Politics, Players, and Pork - Part II

Arts Fund

Photo by Julius Hibbert — Creative Commons License Some Rights Reserved

The year-end positions of arts funding continues to spark debates, protests, and political ploys on both sides of the Atlantic.

The slap at the Bush Theatre in the UK is but one telling example. The Arts Council proposed cutting their funding by 40%. For any business, let alone a small arts organization, that’s an enormous unexpected hit. Previously, the Bush had received £480,000 pounds ($942,000). In the next cycle, the proposal was to grant them £300,000 pounds ($588,000).

Ninety-seven writers, including Margaret Atwood, Caryl Churchill, David Edgar, David Hare, Christopher Hampton, Hanif Kureishi, Neil LaBute, Mike Leigh, Harold Pinter, Salman Rushdie, Tom Stoppard, Arnold Wesker, and Timberlake Wertenbaker disagreed with the Council’s decision in a public letter:

Playwriting has always been at the heart of Britain’s theatrical life. Our playwrights are the envy of the world because there have been and are theatres able to devote resources to the development and presentation of their work. The Bush Theatre is unique as a theatre prepared to produce first plays, take risks on new playwrights, and thus launch careers. For 35 years, the Bush Theatre has discovered, developed and presented distinctive playwrights, whose work gives an extraordinary account of contemporary Britain and our changing world.

These heavyweights of theatrical life are demanding that the Council understand, and honor, the role of a small incubator of culture in the present and future of UK identity. How small? The Bush has only 81 seats. Think about that: 81 seats, and £480,000 pounds ($942,000) a year in subsidy.

On the other side of the Atlantic, the Boston Foundation issued a report on the arts which proposed that small organizations might want to spend more time thinking about an exit strategy — that is, closing down — rather than figuring how to continue to fund their work.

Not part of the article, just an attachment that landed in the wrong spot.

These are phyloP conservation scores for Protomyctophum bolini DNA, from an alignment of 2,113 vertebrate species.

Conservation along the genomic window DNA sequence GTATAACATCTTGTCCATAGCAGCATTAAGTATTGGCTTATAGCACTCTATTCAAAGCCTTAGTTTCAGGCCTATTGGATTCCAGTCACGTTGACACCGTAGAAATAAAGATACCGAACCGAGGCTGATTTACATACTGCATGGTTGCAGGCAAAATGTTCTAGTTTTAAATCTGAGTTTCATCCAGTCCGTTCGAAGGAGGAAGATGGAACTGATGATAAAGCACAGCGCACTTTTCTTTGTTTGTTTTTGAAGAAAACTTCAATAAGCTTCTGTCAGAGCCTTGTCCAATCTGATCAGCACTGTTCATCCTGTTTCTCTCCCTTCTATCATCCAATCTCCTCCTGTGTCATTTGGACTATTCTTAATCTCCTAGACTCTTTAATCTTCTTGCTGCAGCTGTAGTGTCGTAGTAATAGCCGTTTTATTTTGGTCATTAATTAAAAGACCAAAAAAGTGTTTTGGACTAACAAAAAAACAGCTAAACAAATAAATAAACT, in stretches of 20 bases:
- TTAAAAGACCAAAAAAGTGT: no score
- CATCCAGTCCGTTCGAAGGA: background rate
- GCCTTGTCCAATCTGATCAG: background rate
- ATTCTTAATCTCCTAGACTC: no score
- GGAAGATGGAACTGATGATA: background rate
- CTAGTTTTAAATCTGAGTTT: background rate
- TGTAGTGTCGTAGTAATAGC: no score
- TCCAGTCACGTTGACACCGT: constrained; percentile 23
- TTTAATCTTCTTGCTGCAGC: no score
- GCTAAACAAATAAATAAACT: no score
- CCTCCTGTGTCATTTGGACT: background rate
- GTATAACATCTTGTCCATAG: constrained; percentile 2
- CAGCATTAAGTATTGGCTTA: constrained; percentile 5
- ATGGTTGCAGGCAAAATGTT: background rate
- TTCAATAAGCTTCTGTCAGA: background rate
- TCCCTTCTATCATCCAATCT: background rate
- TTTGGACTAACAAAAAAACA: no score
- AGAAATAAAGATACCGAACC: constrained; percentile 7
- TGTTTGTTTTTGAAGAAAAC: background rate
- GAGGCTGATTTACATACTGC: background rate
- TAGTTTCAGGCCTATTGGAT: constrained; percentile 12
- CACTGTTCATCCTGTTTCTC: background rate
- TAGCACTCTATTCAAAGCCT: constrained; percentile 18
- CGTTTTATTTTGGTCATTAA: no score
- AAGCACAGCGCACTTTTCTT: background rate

Isn’t that a sweet analysis? You are small, insignificant, and outside the mainstream — why should you exist? Sounds like a kind of nostalgia for the Middle Ages, an age America missed no matter how much one political party seems to want to bring it back.

Ian MacKinnon of Artezani organized a wonderful response: he staged an event of “artyrs” who drank Kool-Aid and took part in a “die-in.” Of course, they needed some funding to pull off the event. MacKinnon asked the Boston Foundation for twenty $500 grants to cover the “funeral costs” under the Foundation’s category of “encouragement grants.”

He was turned down — but encouraged to apply in the future. For his second funeral?

The British Arts Council and the Boston Foundation share a similarly misguided, and culturally dangerous, point of view with the wrong focus and the wrong measurement.

Their focus is on the large institutions because of the numbers of audiences that they serve. However, in a way these are the palaces that least need the government’s support. Think it about this way: If someone was interested in giving an arts institution $10 million, do you believe they are going to give it to an obscure tiny theatre (and thereby ensure that company’s work in perpetuity), or are they going to give it to an institution such as the Metropolitan Opera where their name can be engraved in gold in the lobby for all to see?

If you doubt this, go ahead and check out the major institutions and try to find someone who gave anonymously. Giving for engraving becomes “engiving.”

Just as important is the application of business goals to cultural development. In business, success is determined by a very simple measurement: you either grow or you die.

However, the arts must be measured by the quality of the impact on artists, audiences, and the art form’s development.

The future of a nation’s culture is not the marble columns, the plush seats, or even those engraved names, no matter how high they rate their own significance.

The future of culture uses the platform of the past to develop new artists, new audiences, and most importantly, new art.

Politicians always try to win votes by talking about the need to invest in education, to invest in our future. Maybe, the politicians and their funding bodies should begin to use the same language when they approach creating policy for the future of culture.

- Bill Reichblum

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